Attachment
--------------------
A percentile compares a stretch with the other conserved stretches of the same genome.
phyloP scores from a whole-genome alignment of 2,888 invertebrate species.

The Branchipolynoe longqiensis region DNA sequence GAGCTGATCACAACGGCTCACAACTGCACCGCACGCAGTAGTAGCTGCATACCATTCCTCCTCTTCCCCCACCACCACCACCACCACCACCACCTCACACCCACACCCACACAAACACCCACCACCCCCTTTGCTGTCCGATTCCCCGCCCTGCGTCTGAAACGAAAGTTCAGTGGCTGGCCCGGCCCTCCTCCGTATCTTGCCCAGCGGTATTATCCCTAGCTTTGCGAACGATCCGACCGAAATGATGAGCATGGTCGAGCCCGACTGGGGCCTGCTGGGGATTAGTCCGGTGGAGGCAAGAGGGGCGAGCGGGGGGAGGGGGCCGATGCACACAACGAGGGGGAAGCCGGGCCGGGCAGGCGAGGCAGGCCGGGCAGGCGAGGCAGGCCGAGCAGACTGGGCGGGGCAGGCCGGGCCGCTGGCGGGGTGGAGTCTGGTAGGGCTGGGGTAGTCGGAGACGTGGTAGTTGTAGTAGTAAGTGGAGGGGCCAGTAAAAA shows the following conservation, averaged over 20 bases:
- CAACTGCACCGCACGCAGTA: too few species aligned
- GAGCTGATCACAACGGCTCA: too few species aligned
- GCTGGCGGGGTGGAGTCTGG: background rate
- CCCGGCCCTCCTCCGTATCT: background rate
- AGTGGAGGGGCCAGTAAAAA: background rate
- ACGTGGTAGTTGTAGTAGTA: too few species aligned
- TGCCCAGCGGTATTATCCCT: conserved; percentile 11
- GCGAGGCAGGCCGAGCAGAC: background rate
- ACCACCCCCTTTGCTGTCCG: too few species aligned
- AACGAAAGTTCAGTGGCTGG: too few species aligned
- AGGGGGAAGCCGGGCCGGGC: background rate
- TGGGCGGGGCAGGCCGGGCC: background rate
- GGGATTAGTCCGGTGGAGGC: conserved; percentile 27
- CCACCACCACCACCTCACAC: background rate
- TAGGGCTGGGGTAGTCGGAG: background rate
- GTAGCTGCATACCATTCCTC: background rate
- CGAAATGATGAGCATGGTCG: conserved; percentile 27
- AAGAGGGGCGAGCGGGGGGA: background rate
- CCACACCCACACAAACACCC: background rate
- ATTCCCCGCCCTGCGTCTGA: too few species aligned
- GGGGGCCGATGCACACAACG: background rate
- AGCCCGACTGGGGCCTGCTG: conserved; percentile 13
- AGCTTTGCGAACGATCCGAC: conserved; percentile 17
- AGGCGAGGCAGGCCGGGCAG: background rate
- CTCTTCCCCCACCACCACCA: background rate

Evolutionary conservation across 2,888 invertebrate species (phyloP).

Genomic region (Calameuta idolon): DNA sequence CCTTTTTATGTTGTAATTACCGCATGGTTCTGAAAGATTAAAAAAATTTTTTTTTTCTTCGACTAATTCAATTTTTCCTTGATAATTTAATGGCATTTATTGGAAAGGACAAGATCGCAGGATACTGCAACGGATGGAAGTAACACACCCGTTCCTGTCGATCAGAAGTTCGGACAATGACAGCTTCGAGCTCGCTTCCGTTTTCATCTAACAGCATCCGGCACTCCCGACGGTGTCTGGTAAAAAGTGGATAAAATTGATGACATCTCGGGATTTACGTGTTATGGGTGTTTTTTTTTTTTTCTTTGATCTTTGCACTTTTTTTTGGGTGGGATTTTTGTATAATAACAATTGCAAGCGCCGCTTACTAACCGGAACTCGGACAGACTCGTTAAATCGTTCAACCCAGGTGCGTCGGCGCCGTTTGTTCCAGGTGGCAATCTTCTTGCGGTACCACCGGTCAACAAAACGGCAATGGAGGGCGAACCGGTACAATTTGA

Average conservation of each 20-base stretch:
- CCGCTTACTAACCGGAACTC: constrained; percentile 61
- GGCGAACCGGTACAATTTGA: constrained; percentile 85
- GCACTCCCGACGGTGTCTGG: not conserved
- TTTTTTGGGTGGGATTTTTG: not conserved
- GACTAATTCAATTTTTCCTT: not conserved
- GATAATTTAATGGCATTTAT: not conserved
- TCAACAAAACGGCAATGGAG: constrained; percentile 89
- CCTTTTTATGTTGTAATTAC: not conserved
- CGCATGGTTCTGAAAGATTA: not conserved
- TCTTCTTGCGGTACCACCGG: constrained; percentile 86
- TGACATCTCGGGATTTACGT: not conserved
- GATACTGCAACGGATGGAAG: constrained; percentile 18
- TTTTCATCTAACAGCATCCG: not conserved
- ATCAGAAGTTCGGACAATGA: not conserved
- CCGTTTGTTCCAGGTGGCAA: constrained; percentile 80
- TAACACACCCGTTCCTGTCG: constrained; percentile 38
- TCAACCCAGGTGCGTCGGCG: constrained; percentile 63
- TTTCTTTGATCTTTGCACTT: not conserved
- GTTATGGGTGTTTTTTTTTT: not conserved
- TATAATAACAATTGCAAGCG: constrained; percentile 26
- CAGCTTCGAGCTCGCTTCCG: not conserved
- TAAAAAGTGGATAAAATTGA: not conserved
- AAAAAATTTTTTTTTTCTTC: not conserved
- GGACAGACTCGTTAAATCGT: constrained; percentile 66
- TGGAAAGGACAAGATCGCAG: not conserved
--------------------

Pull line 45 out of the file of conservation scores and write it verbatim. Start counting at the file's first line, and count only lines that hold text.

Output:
- ATCAGAAGTTCGGACAATGA: not conserved